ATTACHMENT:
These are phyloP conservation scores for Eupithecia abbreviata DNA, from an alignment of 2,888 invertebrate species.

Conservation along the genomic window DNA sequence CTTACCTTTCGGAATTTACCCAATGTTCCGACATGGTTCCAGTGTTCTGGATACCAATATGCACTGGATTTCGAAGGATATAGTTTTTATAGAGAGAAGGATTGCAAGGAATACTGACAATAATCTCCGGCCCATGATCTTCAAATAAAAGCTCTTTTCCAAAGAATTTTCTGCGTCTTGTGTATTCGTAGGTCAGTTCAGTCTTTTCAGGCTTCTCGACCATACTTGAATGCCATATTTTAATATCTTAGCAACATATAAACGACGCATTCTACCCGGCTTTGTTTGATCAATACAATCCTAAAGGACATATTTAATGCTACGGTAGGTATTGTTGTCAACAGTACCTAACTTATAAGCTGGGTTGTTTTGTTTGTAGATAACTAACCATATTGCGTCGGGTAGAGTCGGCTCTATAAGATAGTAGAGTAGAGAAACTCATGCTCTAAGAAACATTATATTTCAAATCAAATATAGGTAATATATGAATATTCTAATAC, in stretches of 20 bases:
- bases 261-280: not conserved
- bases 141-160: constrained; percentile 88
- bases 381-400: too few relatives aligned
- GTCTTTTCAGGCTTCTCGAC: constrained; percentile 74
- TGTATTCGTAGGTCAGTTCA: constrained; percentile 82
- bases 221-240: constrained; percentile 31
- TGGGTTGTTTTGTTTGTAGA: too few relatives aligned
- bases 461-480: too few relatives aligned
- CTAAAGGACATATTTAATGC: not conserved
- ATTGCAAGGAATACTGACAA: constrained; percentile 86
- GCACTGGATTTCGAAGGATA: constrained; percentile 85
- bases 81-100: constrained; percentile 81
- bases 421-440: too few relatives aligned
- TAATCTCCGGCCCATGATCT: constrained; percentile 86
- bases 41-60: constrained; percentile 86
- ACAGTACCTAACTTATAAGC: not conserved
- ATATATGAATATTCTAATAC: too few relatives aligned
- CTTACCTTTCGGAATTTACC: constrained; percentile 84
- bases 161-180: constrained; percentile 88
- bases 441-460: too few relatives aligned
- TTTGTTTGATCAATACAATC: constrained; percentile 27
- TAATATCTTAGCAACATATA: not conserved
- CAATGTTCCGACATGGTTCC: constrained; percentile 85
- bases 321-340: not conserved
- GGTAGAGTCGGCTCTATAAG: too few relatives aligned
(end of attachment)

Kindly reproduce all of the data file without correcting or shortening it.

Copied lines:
These are phyloP conservation scores for Eupithecia abbreviata DNA, from an alignment of 2,888 invertebrate species.

Conservation along the genomic window DNA sequence CTTACCTTTCGGAATTTACCCAATGTTCCGACATGGTTCCAGTGTTCTGGATACCAATATGCACTGGATTTCGAAGGATATAGTTTTTATAGAGAGAAGGATTGCAAGGAATACTGACAATAATCTCCGGCCCATGATCTTCAAATAAAAGCTCTTTTCCAAAGAATTTTCTGCGTCTTGTGTATTCGTAGGTCAGTTCAGTCTTTTCAGGCTTCTCGACCATACTTGAATGCCATATTTTAATATCTTAGCAACATATAAACGACGCATTCTACCCGGCTTTGTTTGATCAATACAATCCTAAAGGACATATTTAATGCTACGGTAGGTATTGTTGTCAACAGTACCTAACTTATAAGCTGGGTTGTTTTGTTTGTAGATAACTAACCATATTGCGTCGGGTAGAGTCGGCTCTATAAGATAGTAGAGTAGAGAAACTCATGCTCTAAGAAACATTATATTTCAAATCAAATATAGGTAATATATGAATATTCTAATAC, in stretches of 20 bases:
- bases 261-280: not conserved
- bases 141-160: constrained; percentile 88
- bases 381-400: too few relatives aligned
- GTCTTTTCAGGCTTCTCGAC: constrained; percentile 74
- TGTATTCGTAGGTCAGTTCA: constrained; percentile 82
- bases 221-240: constrained; percentile 31
- TGGGTTGTTTTGTTTGTAGA: too few relatives aligned
- bases 461-480: too few relatives aligned
- CTAAAGGACATATTTAATGC: not conserved
- ATTGCAAGGAATACTGACAA: constrained; percentile 86
- GCACTGGATTTCGAAGGATA: constrained; percentile 85
- bases 81-100: constrained; percentile 81
- bases 421-440: too few relatives aligned
- TAATCTCCGGCCCATGATCT: constrained; percentile 86
- bases 41-60: constrained; percentile 86
- ACAGTACCTAACTTATAAGC: not conserved
- ATATATGAATATTCTAATAC: too few relatives aligned
- CTTACCTTTCGGAATTTACC: constrained; percentile 84
- bases 161-180: constrained; percentile 88
- bases 441-460: too few relatives aligned
- TTTGTTTGATCAATACAATC: constrained; percentile 27
- TAATATCTTAGCAACATATA: not conserved
- CAATGTTCCGACATGGTTCC: constrained; percentile 85
- bases 321-340: not conserved
- GGTAGAGTCGGCTCTATAAG: too few relatives aligned